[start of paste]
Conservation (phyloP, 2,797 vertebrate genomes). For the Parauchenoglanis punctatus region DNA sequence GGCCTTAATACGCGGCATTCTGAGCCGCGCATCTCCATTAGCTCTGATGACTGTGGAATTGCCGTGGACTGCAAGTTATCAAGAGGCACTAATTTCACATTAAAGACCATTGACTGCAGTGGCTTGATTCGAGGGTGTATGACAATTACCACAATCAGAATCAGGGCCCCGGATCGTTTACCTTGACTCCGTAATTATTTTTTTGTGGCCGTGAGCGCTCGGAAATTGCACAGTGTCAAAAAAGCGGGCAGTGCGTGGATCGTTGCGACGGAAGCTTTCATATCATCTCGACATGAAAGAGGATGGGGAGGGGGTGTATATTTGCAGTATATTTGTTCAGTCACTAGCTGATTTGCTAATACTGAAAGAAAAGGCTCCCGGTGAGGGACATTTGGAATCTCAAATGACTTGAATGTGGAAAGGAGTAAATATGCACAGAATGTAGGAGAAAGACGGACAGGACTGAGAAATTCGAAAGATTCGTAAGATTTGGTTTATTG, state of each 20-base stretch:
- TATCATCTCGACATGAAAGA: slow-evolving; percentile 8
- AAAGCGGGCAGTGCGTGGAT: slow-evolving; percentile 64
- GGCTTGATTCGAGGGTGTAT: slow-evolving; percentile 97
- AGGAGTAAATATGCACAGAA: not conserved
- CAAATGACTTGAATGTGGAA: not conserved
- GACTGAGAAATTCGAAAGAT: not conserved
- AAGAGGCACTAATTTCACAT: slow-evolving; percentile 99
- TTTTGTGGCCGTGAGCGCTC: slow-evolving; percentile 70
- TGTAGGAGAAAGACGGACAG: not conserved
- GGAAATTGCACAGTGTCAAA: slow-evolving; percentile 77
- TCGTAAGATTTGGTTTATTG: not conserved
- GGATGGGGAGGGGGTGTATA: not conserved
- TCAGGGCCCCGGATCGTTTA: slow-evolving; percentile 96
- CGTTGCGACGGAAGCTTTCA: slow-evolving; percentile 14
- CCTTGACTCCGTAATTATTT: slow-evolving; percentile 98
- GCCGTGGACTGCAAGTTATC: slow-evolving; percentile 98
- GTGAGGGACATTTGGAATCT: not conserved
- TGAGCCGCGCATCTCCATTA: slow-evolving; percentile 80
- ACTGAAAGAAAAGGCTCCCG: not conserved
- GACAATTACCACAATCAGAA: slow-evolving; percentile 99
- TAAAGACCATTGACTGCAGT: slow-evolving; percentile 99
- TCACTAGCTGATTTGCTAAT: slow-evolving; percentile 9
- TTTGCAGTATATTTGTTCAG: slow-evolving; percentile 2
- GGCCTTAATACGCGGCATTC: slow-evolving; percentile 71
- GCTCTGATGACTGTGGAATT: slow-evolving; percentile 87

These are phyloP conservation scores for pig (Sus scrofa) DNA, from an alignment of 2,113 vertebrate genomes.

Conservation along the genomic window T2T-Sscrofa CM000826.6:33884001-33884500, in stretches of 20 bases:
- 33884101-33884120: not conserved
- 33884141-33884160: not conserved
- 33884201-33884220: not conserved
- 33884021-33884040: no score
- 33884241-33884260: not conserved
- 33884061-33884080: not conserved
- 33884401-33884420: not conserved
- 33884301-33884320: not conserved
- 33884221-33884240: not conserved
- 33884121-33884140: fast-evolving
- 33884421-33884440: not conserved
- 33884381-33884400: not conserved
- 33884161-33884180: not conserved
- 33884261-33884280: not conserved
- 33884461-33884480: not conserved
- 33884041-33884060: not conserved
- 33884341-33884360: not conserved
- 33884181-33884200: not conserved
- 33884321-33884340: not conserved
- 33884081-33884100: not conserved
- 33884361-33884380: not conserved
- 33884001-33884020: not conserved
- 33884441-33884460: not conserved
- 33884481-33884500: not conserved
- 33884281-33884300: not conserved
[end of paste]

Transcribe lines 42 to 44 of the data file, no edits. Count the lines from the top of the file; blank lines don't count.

- 33884261-33884280: not conserved
- 33884461-33884480: not conserved
- 33884041-33884060: not conserved